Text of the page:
Mon. Nov 21st, 2022

101 Fly Fishing Tips for Beginners

101 Fly Fishing Tips for Beginners: Tip #12: Types of Fly Lines

101 Fly Fishing Tips for Beginners: Tip #12: Types of Fly Lines Most of the lines that you’ll use for fly fishing will be made of nylon monofilament.

However, other lines are becoming just as popular such as lines that are (1) braided, (2) co-filament, or (3) fused. No matter what type of line you buy make sure that it’s a “premium” line.

Premium lines are more durable and even cheaper than lines. You’ll want to match the fishing line that you buy to the following criteria and conditions:

Strength: Strength is measured in the pounds of force that is needed to break the line. You’ll find that most lines will break at higher weights than they are sold at.

Resistance to Abrasion: When you’re fishing in areas where there are a lot of brushes or rocks, you’ll want to use a line that won’t break easily when it is constantly rubbed.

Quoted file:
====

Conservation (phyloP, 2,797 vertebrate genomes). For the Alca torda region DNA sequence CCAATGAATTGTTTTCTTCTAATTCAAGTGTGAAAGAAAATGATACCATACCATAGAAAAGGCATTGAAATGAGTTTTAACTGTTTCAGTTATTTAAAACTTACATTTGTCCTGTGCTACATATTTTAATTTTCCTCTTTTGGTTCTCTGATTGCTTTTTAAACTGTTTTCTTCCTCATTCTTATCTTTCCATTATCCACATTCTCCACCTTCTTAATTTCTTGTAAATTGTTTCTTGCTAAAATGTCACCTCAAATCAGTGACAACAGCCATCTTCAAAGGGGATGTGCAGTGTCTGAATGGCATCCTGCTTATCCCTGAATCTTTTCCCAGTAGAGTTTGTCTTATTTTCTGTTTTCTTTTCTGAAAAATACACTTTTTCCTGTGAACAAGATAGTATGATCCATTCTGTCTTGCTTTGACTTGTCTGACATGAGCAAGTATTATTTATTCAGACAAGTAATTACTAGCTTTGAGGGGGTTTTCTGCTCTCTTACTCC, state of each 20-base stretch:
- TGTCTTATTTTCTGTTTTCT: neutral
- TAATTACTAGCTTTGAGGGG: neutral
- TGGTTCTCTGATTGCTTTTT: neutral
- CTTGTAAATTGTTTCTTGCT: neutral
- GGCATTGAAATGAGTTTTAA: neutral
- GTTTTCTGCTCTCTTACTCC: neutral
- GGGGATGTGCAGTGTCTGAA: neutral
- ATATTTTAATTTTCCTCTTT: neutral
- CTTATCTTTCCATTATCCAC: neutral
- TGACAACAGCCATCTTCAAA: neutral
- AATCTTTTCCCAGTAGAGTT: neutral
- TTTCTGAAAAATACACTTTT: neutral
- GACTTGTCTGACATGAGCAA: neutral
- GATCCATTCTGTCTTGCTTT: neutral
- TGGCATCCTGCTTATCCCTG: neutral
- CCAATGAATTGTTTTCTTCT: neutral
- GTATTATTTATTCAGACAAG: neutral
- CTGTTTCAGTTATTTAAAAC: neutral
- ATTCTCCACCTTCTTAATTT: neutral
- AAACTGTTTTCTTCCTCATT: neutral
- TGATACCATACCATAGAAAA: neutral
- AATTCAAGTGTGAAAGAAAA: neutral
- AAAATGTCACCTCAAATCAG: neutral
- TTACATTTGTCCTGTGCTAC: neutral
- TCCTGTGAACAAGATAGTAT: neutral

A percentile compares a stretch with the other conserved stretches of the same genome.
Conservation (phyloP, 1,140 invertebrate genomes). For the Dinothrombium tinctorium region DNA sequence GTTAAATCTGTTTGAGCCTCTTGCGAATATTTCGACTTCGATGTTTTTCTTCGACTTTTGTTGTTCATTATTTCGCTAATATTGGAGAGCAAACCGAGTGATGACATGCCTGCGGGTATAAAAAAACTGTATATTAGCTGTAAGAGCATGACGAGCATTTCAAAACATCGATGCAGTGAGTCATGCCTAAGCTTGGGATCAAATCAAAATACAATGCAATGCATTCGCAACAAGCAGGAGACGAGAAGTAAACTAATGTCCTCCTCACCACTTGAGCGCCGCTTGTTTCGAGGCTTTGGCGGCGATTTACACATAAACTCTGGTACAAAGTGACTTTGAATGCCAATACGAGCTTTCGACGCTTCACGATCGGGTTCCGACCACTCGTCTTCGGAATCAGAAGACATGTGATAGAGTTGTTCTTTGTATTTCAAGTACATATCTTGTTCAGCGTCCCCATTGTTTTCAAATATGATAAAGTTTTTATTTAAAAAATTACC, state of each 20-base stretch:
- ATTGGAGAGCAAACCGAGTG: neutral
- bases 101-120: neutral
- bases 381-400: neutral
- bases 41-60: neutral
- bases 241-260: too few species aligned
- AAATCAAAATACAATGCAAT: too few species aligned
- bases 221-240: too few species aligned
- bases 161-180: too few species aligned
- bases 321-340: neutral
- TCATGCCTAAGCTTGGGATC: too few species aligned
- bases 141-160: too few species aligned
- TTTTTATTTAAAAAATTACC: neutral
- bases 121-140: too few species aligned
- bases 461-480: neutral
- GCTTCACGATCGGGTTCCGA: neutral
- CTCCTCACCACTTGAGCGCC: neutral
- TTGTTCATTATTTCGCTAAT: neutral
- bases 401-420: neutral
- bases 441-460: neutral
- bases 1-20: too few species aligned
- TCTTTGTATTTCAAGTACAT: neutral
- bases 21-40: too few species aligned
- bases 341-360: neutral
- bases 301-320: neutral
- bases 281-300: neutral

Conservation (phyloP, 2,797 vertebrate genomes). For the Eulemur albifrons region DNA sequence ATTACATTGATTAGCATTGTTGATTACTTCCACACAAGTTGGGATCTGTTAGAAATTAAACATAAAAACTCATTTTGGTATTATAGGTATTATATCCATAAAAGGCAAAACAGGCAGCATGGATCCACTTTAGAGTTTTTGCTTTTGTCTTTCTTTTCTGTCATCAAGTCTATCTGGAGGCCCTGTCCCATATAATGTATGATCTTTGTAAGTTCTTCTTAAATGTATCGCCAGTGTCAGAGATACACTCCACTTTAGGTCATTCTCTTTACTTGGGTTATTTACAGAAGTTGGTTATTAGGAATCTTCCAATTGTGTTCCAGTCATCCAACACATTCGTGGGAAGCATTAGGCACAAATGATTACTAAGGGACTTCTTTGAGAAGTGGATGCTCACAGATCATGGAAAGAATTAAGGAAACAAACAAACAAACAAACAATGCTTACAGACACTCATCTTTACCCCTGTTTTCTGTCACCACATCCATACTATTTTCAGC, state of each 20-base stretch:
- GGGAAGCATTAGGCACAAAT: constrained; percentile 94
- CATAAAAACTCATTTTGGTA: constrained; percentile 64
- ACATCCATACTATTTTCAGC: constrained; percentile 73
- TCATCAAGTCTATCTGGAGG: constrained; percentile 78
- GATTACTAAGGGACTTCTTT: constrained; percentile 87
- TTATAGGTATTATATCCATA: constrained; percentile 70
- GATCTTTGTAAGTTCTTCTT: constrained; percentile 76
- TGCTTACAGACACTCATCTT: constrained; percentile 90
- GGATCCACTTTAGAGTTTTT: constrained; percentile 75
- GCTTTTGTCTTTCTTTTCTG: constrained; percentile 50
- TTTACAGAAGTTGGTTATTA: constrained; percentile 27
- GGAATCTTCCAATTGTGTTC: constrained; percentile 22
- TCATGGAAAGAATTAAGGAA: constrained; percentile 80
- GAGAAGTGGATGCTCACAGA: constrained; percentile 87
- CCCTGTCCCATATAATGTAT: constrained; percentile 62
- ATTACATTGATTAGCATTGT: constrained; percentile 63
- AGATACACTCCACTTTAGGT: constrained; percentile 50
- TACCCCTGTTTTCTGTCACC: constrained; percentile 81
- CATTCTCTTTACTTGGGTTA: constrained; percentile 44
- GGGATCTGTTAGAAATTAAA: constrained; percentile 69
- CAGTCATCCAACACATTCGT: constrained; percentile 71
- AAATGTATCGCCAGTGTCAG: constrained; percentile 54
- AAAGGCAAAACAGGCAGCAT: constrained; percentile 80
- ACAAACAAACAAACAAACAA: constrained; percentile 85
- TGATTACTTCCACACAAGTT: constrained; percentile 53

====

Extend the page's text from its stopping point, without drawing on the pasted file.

Line Diameter: The diameter of the line will affect the way the line is cast as well as how deep your lure will run. Diameter also has an affect on the visibility and stretching of the line. The thinner a line is the harder it will be for the bass to see it.

Thinner lines will also give some bait, such as grubs, a more realistic flowing action. The one good thing about lines with a thicker diameter is that they are better able to withstand abrasion.

Stretch Lines: Stretch lines won’t break as easily when they are being pulled by a fish. They are beneficial in letting you detect strikes as well as helping you in setting hooks.

Line Stiffness: The stiffness of the line is related to its stretch. The stiffer the line is the harder it will be to cast. The advantage to having a stiff line is that is more sensitive than flexible lines.

Line visibility: In clear water it’s important that your line is as invisible to the fish as possible. However, you’ll want to have a line that is highly visible when your fishing lures are on a subtle strike, such as worms, grubs, and jigs. This is so that you can easily detect any movement on the line that may indicate a fish is biting.

101 Fly Fishing Tips for Beginners

Regards, Coyalita

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